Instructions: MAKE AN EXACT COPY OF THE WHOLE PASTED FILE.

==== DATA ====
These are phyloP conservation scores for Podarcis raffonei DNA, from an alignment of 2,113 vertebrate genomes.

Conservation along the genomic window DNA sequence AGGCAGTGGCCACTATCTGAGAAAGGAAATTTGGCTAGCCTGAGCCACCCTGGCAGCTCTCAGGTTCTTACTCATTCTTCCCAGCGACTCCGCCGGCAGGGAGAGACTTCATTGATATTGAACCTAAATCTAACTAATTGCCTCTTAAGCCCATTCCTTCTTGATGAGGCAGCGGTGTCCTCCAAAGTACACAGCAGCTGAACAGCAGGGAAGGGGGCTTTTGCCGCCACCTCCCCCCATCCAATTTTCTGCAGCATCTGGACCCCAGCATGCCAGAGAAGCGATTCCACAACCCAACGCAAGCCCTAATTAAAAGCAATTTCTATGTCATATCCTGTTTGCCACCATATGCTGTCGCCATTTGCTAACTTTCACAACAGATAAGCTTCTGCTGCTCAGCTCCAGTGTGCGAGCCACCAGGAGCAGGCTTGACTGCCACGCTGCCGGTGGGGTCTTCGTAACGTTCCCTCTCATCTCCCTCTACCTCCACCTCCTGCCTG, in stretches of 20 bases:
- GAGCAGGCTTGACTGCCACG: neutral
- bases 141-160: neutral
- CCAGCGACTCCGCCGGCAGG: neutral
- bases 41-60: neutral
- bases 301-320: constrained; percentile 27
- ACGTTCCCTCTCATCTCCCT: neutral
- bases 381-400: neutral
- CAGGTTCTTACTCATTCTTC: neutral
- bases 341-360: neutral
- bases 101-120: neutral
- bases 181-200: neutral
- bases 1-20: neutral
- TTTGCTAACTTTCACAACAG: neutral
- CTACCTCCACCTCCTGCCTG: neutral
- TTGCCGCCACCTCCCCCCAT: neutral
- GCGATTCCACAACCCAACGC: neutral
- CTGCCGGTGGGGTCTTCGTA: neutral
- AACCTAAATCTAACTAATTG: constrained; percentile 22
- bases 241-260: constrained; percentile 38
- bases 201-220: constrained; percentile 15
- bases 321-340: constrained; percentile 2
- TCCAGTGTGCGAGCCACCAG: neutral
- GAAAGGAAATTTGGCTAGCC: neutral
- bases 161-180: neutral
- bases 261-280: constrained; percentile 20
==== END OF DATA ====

These are phyloP conservation scores for Podarcis raffonei DNA, from an alignment of 2,113 vertebrate genomes.

Conservation along the genomic window DNA sequence AGGCAGTGGCCACTATCTGAGAAAGGAAATTTGGCTAGCCTGAGCCACCCTGGCAGCTCTCAGGTTCTTACTCATTCTTCCCAGCGACTCCGCCGGCAGGGAGAGACTTCATTGATATTGAACCTAAATCTAACTAATTGCCTCTTAAGCCCATTCCTTCTTGATGAGGCAGCGGTGTCCTCCAAAGTACACAGCAGCTGAACAGCAGGGAAGGGGGCTTTTGCCGCCACCTCCCCCCATCCAATTTTCTGCAGCATCTGGACCCCAGCATGCCAGAGAAGCGATTCCACAACCCAACGCAAGCCCTAATTAAAAGCAATTTCTATGTCATATCCTGTTTGCCACCATATGCTGTCGCCATTTGCTAACTTTCACAACAGATAAGCTTCTGCTGCTCAGCTCCAGTGTGCGAGCCACCAGGAGCAGGCTTGACTGCCACGCTGCCGGTGGGGTCTTCGTAACGTTCCCTCTCATCTCCCTCTACCTCCACCTCCTGCCTG, in stretches of 20 bases:
- GAGCAGGCTTGACTGCCACG: neutral
- bases 141-160: neutral
- CCAGCGACTCCGCCGGCAGG: neutral
- bases 41-60: neutral
- bases 301-320: constrained; percentile 27
- ACGTTCCCTCTCATCTCCCT: neutral
- bases 381-400: neutral
- CAGGTTCTTACTCATTCTTC: neutral
- bases 341-360: neutral
- bases 101-120: neutral
- bases 181-200: neutral
- bases 1-20: neutral
- TTTGCTAACTTTCACAACAG: neutral
- CTACCTCCACCTCCTGCCTG: neutral
- TTGCCGCCACCTCCCCCCAT: neutral
- GCGATTCCACAACCCAACGC: neutral
- CTGCCGGTGGGGTCTTCGTA: neutral
- AACCTAAATCTAACTAATTG: constrained; percentile 22
- bases 241-260: constrained; percentile 38
- bases 201-220: constrained; percentile 15
- bases 321-340: constrained; percentile 2
- TCCAGTGTGCGAGCCACCAG: neutral
- GAAAGGAAATTTGGCTAGCC: neutral
- bases 161-180: neutral
- bases 261-280: constrained; percentile 20